In the midst of the American Civil War, on October 3, 1863, President Abraham Lincoln decreed that the last Thursday of November would henceforth be "a day of Thanksgiving and Praise to our beneficent Father who dwelleth in the Heavens."
The holiday had been celebrated unofficially since the 17th century and was made an official national holiday by President George Washington on October 3, 1789.
Interestingly, both men used this day of Thanksgiving to unite the nation.
In 1789, Washington decreed "Thursday the 26th day of November next to be devoted by the People of these States to the service of that great and glorious Being... That we may then all unite in rendering unto him our sincere and humble thanks -- for his kind care and protection of the People of this Country previous to their becoming a Nation... for the peaceable and rational manner, in which we have been enabled to establish constitutions of government for our safety and happiness, and particularly the national One now lately instituted." (By October 1789, 11 states had ratified the Constitution, including New York.)
Seventy-four years later, Lincoln asked the nation to give thanks for its blessings even in the midst of crushing war: new freedom (Emancipation), peace and order (after bloody draft riots in New York and elsewhere), and the abundance of the frontier (work began on the Trans-Continental Railroad that year).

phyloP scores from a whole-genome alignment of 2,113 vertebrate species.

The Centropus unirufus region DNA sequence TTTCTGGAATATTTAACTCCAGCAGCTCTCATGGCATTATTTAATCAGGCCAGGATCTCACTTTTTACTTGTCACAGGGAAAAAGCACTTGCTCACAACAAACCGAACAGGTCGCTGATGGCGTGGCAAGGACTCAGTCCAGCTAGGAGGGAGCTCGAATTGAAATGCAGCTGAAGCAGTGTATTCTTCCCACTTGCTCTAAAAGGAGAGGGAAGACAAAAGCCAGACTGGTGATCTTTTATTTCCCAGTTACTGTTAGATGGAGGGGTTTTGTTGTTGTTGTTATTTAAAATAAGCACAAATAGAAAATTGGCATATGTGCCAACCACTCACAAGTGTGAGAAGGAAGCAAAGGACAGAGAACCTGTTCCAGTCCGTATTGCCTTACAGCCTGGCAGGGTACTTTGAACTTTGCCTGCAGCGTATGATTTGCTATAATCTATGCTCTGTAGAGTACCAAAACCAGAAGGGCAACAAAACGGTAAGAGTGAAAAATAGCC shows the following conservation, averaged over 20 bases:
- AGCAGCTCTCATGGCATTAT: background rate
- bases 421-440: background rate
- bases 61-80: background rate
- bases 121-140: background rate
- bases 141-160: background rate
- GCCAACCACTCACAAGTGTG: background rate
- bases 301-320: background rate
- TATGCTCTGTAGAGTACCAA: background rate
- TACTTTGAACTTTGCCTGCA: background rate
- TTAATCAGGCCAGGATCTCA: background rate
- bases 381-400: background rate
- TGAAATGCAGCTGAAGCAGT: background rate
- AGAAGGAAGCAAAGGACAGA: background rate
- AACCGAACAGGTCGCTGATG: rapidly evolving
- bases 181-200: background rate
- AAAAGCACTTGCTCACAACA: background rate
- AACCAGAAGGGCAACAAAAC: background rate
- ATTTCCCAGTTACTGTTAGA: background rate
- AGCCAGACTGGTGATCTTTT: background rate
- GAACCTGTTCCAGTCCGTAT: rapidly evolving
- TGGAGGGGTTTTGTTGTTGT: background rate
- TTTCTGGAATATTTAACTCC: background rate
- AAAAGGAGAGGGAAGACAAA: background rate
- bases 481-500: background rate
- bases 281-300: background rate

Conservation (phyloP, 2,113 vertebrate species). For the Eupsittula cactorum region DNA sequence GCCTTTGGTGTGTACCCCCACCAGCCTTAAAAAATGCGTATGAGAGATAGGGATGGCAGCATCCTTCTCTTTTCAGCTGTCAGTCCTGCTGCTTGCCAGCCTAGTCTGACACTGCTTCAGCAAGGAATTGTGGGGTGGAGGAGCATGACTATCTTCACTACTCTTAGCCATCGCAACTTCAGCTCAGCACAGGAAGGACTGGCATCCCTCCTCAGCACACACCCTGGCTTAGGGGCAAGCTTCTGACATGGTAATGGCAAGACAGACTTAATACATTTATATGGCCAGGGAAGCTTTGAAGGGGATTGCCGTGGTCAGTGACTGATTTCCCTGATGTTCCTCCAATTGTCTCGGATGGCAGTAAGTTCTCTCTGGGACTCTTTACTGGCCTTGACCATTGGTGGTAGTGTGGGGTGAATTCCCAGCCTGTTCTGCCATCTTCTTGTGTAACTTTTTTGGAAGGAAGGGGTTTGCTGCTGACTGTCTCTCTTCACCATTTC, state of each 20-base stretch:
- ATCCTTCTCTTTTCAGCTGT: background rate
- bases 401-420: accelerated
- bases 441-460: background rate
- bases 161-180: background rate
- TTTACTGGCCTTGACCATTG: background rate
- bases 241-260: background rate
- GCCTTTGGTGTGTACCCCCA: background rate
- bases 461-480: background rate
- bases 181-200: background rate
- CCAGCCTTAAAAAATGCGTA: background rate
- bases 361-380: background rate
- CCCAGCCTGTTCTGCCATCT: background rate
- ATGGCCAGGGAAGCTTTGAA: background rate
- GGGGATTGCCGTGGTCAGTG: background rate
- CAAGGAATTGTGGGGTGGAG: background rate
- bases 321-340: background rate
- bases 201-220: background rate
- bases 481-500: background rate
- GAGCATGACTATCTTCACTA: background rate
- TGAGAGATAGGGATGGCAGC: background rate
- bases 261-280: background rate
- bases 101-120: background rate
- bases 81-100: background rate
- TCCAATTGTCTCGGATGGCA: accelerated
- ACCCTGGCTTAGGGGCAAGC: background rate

He wrote, "It has seemed to me fit and proper that [the gracious gifts of the Most High God] should be solemnly, reverently and gratefully acknowledged as with one heart and voice by the whole American people. I do therefore invite my fellow citizens in every part of the United States, and also those who are at sea and those who are sojourning in foreign lands, to set apart and observe the last Thursday of November next, as a day of Thanksgiving and Praise to our beneficent Father who dwelleth in the Heavens."
For newcomers to America, who came in large numbers from the German states and Ireland during the mid-19th century, Thanksgiving provided a chance to give thanks for a new home, a new job, safety, freedom. Perhaps the new residents of 97 Orchard Street, constructed that year, were thankful for new housing. The holiday also provided an opportunity for all Americans (native or foreign born, Northern or Southern) to come together around a singular national holiday.
This Thomas Nast illustration from the November 20, 1869 issue of Harper's Weekly shows a number of different people sharing a turkey at the table of "self-government" and "universal suffrage." Nast was never particularly sympathetic towards immigrants, so this cartoon is most likely poking fun.
Courtesy Library of Congress Prints and Photographs Division.